Monday, April 26, 2010


We were at a restaurant the other night in Oakland, SR24. It's one of those nice places that's sort of hip. It had an HDTV over the bar playing 2001: A Space Odyssey, off a Blu-Ray disk, I'm assuming. They clearly had the "Motionflow" screen interpolation setting on, as it looked really "fake".

Of course it didn't really look "fake". It looked "hyper-real", as if you were in the same room with the events. But why does that look fake? The hover text of this XKCD cartoon explains it:

If you hover the mouse over the image you get this:
We’re also stuck with blurry, juddery, slow-panning 24fps movies forever because (thanks to 60fps home video) people associate high framerates with camcorders and cheap sitcoms, and thus think good framerates look “fake”.

A movie, of course, is made up of a strip of still images. The projector light flashes 24 times per second showing us 24 still images per second. Our brains can't discern it though and see it as a fluid moving image. But we discern more than we think.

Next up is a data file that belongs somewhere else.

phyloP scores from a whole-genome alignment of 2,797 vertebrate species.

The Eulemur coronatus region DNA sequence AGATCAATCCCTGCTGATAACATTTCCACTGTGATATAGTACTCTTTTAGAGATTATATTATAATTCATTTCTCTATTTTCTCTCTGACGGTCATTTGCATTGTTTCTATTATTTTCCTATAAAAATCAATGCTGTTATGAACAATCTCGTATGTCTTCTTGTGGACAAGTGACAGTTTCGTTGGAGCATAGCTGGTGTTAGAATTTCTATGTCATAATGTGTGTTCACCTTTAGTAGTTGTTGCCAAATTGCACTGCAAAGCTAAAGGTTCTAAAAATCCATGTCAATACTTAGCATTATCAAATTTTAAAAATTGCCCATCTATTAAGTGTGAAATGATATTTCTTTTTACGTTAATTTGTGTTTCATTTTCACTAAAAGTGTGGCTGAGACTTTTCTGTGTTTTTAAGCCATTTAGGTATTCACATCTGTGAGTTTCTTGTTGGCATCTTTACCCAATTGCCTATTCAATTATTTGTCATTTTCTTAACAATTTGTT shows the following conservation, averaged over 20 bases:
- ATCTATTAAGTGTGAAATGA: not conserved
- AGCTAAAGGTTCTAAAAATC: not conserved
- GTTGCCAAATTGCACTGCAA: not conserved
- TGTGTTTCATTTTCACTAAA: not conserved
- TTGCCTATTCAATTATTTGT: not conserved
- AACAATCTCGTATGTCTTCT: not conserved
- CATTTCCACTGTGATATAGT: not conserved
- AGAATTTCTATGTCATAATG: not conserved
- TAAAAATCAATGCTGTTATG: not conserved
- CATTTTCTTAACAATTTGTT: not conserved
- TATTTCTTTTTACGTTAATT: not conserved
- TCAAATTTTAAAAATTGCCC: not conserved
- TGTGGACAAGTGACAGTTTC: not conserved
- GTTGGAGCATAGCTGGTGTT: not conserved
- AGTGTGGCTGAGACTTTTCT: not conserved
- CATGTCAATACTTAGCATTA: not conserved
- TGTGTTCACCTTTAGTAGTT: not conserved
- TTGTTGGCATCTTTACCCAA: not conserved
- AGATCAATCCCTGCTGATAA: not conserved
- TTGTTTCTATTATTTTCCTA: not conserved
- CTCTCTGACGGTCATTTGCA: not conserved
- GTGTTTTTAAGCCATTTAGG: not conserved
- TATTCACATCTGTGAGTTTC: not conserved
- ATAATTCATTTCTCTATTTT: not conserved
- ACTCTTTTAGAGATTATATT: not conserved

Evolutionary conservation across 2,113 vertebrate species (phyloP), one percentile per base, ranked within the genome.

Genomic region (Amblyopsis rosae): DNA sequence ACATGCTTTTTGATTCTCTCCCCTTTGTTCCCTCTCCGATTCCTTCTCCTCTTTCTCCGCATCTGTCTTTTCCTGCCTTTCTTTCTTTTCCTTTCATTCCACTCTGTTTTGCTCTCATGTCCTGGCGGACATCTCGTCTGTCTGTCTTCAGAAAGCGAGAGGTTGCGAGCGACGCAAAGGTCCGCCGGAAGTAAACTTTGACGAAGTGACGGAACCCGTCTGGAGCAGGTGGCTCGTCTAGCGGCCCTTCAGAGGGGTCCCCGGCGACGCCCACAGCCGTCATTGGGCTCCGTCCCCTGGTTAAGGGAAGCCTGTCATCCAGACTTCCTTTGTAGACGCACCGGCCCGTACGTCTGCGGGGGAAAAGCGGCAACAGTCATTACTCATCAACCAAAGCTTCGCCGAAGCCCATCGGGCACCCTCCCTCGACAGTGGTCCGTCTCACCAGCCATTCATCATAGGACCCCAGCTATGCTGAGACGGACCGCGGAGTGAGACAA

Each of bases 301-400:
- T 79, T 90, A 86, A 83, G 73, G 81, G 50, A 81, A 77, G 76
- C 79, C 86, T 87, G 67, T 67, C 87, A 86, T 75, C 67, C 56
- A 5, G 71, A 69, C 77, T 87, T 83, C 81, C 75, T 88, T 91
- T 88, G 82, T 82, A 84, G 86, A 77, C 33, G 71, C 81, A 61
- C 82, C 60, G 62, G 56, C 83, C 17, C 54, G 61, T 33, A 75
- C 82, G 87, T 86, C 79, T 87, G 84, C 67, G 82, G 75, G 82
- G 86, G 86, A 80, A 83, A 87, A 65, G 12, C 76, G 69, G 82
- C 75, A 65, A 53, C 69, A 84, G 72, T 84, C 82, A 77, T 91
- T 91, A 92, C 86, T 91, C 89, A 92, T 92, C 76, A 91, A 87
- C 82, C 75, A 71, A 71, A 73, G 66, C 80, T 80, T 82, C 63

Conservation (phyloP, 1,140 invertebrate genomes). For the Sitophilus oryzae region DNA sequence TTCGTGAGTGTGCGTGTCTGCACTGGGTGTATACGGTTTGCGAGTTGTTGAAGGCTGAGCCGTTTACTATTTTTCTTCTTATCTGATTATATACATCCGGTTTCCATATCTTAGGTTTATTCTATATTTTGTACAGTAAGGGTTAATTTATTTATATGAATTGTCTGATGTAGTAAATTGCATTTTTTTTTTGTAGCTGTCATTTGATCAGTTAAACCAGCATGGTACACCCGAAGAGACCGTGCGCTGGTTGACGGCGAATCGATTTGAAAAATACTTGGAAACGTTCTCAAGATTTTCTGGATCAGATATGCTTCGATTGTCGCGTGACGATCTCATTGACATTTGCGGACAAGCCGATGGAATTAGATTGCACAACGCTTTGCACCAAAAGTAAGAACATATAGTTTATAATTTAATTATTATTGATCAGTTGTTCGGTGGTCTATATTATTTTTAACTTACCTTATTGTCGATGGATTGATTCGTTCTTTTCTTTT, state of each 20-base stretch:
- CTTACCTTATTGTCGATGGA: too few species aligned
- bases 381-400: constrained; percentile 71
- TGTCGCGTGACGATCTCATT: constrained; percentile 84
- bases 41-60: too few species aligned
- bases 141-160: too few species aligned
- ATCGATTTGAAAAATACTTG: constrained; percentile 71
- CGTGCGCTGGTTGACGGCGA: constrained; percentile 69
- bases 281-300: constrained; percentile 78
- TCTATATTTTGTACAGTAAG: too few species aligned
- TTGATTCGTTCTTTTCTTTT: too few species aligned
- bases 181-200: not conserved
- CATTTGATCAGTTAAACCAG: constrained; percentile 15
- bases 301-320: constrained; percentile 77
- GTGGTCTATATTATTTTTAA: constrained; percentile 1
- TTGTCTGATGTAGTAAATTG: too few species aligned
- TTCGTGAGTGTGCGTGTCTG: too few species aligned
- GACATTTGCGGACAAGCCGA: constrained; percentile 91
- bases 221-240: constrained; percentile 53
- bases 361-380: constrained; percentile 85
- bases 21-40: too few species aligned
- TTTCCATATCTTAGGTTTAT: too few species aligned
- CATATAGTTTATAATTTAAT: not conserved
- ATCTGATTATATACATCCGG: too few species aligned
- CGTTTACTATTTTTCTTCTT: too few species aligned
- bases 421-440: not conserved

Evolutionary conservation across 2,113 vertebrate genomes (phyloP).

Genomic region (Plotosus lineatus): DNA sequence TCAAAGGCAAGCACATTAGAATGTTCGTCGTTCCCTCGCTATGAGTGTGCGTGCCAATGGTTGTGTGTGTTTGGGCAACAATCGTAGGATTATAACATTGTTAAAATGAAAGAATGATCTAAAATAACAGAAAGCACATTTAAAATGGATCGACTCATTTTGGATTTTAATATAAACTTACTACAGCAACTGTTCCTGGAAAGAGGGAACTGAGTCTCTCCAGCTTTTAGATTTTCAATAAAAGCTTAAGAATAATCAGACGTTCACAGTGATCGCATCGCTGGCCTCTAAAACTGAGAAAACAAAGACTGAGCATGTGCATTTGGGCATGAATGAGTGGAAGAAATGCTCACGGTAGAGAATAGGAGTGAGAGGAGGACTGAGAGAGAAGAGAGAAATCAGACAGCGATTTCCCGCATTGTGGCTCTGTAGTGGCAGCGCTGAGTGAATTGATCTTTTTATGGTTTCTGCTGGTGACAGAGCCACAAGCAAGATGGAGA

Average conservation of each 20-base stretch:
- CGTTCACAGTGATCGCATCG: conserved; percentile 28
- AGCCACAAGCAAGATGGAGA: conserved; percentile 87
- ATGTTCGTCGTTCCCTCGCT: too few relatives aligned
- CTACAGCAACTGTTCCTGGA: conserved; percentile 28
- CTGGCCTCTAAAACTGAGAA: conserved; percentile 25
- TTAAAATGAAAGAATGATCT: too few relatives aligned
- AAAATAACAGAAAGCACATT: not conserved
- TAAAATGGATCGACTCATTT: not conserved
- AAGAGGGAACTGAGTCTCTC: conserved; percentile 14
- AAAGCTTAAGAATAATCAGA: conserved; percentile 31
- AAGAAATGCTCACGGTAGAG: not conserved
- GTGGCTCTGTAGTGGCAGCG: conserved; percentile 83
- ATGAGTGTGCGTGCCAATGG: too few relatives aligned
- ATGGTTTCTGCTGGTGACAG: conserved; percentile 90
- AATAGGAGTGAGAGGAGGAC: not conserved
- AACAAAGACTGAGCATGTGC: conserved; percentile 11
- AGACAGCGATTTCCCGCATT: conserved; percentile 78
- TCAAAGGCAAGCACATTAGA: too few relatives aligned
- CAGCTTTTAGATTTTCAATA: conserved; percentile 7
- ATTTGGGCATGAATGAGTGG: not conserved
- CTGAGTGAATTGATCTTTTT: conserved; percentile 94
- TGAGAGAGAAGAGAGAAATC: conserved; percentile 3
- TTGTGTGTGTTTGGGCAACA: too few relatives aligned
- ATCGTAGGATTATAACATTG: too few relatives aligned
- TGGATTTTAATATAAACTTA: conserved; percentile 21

Standard old-school North American TV's show 30 frames per second. But on TV's it's a refresh rate. The image refreshes 30 times per second. It doesn't blink on and off. Movies have to be adjusted for TV which is why they never look quite the same as on the big screen. It's also why video cameras where built to shoot at 60fps: it's divisible by 30 and doesn't have to be adjusted.

Modern 120Hz HDTV's can refresh 120 times per second. 120 is divisible by 60 and 24. This allows movies to show without being adjusted, except that it repeats the same image 5 times every 1/24 of a second.

Unless you have the screen interpolation setting on, which basically fills in the extra frames to make it look "smoother".

No comments:

Post a Comment

Note: Only a member of this blog may post a comment.

In 1789, the governor of Australia granted land and some animals to James Ruse in an experiment to see how long it would take him to support himself. Within 15 months he had become self sufficient. The area is still known as Experiment Farm. This is my Experiment Farm to see how long it will take me to support myself by writing.